A stroke results in certain cognitive impairments, depending on its severity. As per collective research studies, 49 to 91% of the patients suffer cognitive impairment(s) in the first-month post-stroke. These impairments include difficulty in solving problems, memory problems and certain communication challenges. Even when the stroke is mild or the patient shows goods recovery, certain cognitive deficits are common. Memory and thinking related impairments are very common. Problems with concentration and memory are especially common because of damage to the brain. In many cases, these deficits remain persistent, lasting for years.
While motor deficits after stroke are characteristically more obvious, cognitive problems are identified much later. This justifies why the stroke rehabilitation efforts often attempt to improve limb function rather than addressing cognitive deficits.
Cognitive rehabilitation is usually provided by speech-language therapists. Depending on the stroke severity, occupational therapists and neuropsychologists can also participate in the cognitive rehabilitation program. Strategies like using a Memory Notebook’ (to record important information and what the survivor has done in a day) and Thinking Games (such as word puzzles, watching Wheel of Fortune, and playing cards) are emerging as compensatory methods for post-stroke cognitive rehabilitation.
Several studies reveal that people with left-brain stroke tend to experience more short-term memory problems. Such stroke survivors’ long-term memory is usually preserved, but they may have difficulty learning new information, which is why they need to be reminded over and over and have things repeated.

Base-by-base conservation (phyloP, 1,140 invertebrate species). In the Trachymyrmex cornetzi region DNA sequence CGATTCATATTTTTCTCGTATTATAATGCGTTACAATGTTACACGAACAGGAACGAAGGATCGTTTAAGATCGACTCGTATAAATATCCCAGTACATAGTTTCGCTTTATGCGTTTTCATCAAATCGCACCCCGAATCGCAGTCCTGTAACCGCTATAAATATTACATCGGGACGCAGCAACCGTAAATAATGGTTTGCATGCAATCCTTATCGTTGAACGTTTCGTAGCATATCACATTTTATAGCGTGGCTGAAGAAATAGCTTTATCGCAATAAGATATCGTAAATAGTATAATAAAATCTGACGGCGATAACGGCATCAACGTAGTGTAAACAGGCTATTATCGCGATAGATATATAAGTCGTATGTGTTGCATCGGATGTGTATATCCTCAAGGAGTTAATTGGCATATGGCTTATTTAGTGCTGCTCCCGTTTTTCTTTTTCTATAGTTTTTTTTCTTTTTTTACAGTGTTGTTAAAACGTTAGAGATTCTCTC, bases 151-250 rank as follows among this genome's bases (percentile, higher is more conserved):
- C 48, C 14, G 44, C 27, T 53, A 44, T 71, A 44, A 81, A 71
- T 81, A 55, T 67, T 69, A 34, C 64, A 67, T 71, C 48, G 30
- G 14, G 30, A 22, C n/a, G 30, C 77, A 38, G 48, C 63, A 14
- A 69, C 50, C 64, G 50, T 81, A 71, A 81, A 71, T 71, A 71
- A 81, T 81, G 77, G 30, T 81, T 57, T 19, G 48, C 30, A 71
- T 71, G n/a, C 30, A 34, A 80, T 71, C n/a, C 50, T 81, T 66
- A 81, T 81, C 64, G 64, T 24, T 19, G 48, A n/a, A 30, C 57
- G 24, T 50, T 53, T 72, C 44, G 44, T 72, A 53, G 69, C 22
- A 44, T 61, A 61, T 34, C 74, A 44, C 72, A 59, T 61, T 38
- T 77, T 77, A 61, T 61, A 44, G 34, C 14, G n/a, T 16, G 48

The patients with right-brain strokes tend to get things out of sequence or confuse information or misinterpret. As a consequence, they may mix up the event details. Even though they can recall events, they get confused about when they happened or who was involved.
An individual’s communication competence is also affected after a stroke. The location of the stroke decides how the stroke survivor’s ability to comprehend or process language will be affected. Aphasia, which results from damage to the left side of the brain (the area responsible for language) make it hard for stroke survivors to understand written or spoken language, read or write, or express their own thoughts.
In addition to Aphasia, post-stroke communication deficits may include decreased attention, distractibility, the inability to understand the emotional context of a message and the inability to understand body language. Dysphagia, the difficulty or discomfort in swallowing (common in stroke patients) often complements the problem. Some survivors even refrain from certain behaviors such as not getting off a specific topic during conversation.
Sometimes, the problem-solving ability is affected in survivors of right-brain strokes. Such stroke victims become impulsive and are often not aware of such deficits. They may walk perfectly or drive to work independently, but they tend to be impulsive and fail to think before they act, developing an inability to think through a situation reasonably.
Decision making, one of the elements of Executive Functions, is also commonly impaired by stroke. Decision-making, which involves long-term memory, working memory, and emotional intelligence, is affected in different ways due to memory-related impairments and problem-solving issues. While severe stroke survivors may find it hard to make a decision at all, some may find making simple decisions such as ‘what toothpaste to buy’ challenging. Poor judgment in relationships or in business can have devastating consequences.